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Loss of vision: How mathematics turned blind while it learned to see more clearly
 In B. Löwe and T. Müller (Eds.), Philosophy of Mathematics: Sociological Aspects and Mathematical Practice
, 2010
"... The aim of this paper is to provide a framework for the discussion of mathematical ontology that is rooted in actual mathematical practice, i.e., the way in which mathematicians have introduced and dealt with mathematical ..."
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The aim of this paper is to provide a framework for the discussion of mathematical ontology that is rooted in actual mathematical practice, i.e., the way in which mathematicians have introduced and dealt with mathematical
Proofs, Pictures, and Euclid
, 2007
"... The prevailing conception of mathematical proof, or at least the conception which has been developed most thoroughly, is logical. A proof, accordingly, is a sequence of sentences. Each sentence is either an assumption of the proof, or is derived via sound inference rules from sentences preceding it. ..."
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The prevailing conception of mathematical proof, or at least the conception which has been developed most thoroughly, is logical. A proof, accordingly, is a sequence of sentences. Each sentence is either an assumption of the proof, or is derived via sound inference rules from sentences preceding it. The sentence appearing at the end of the sequence is what has been proved. This conception has been enormously fruitful and illuminating. Yet its great success in giving a precise account of mathematical reasoning does not imply that all mathematical proofs are, in essence, a sequence of sentences. My aim in this paper is to consider data which do not sit comfortably with the standard logical conception: proofs in which pictures seem to be instrumental in establishing a result. I focus, in particular, on a famous collection of picture proofs—Euclid’s diagrammatic arguments in the early books of the Elements. The familiar sentential model of proof portrays inferences as transitions between sentences. And so, by the familiar model, Euclid’s diagrams would at best serve as a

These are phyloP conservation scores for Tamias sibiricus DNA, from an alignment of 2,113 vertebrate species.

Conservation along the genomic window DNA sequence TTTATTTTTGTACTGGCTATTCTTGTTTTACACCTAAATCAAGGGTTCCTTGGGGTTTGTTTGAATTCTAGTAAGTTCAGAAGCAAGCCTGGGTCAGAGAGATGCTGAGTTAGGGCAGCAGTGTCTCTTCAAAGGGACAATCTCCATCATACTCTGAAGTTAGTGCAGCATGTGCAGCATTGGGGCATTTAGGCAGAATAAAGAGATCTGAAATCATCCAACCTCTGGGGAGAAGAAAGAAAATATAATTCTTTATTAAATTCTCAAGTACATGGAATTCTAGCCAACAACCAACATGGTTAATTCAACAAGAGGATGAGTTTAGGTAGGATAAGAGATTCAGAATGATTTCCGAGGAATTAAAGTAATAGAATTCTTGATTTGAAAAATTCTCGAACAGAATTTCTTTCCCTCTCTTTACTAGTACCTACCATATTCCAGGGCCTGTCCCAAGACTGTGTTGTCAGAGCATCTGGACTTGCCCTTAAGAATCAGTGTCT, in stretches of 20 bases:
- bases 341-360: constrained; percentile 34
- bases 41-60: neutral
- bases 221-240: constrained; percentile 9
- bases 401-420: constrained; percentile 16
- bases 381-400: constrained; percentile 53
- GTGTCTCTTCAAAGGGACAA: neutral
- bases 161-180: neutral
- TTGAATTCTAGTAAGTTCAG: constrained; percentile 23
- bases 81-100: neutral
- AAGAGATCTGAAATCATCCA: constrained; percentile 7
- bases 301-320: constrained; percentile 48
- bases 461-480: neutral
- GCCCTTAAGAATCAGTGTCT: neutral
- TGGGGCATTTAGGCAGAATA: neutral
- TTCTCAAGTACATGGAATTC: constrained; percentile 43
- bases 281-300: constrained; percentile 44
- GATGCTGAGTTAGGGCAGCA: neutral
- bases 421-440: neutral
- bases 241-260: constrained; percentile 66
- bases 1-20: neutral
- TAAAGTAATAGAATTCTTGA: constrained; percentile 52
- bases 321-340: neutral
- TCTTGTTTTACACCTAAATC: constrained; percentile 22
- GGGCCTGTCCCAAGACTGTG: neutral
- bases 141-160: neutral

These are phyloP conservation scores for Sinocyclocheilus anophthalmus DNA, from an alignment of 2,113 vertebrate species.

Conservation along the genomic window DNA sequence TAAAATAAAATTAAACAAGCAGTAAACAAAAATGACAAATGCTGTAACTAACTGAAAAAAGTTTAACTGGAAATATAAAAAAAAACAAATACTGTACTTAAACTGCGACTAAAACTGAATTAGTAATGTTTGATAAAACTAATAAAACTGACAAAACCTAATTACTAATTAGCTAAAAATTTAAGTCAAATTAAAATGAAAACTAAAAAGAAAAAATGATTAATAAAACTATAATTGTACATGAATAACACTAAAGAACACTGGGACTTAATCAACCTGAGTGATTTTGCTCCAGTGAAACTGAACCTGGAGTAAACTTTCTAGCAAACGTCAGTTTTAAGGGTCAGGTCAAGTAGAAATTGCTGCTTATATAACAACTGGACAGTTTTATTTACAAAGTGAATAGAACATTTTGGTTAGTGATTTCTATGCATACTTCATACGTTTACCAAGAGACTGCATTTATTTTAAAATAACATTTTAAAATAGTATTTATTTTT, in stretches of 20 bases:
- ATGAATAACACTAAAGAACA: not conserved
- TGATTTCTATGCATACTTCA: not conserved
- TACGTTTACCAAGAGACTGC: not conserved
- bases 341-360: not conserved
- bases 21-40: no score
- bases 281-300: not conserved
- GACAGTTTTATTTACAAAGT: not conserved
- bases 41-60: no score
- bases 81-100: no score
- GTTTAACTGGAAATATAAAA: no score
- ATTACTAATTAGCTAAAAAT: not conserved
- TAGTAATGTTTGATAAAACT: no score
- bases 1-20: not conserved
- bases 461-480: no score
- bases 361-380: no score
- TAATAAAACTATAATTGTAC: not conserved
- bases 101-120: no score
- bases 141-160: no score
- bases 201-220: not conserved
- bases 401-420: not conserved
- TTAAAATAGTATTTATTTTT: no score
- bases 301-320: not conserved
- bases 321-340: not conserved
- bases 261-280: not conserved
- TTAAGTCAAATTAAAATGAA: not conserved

VISUALIZATION OF ORDINALS ∗
"... We describe the pictorial representations of infinite ordinals used in teaching set theory, and discuss a possible use in naturalistic foundations of mathematics. 1 ..."
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We describe the pictorial representations of infinite ordinals used in teaching set theory, and discuss a possible use in naturalistic foundations of mathematics. 1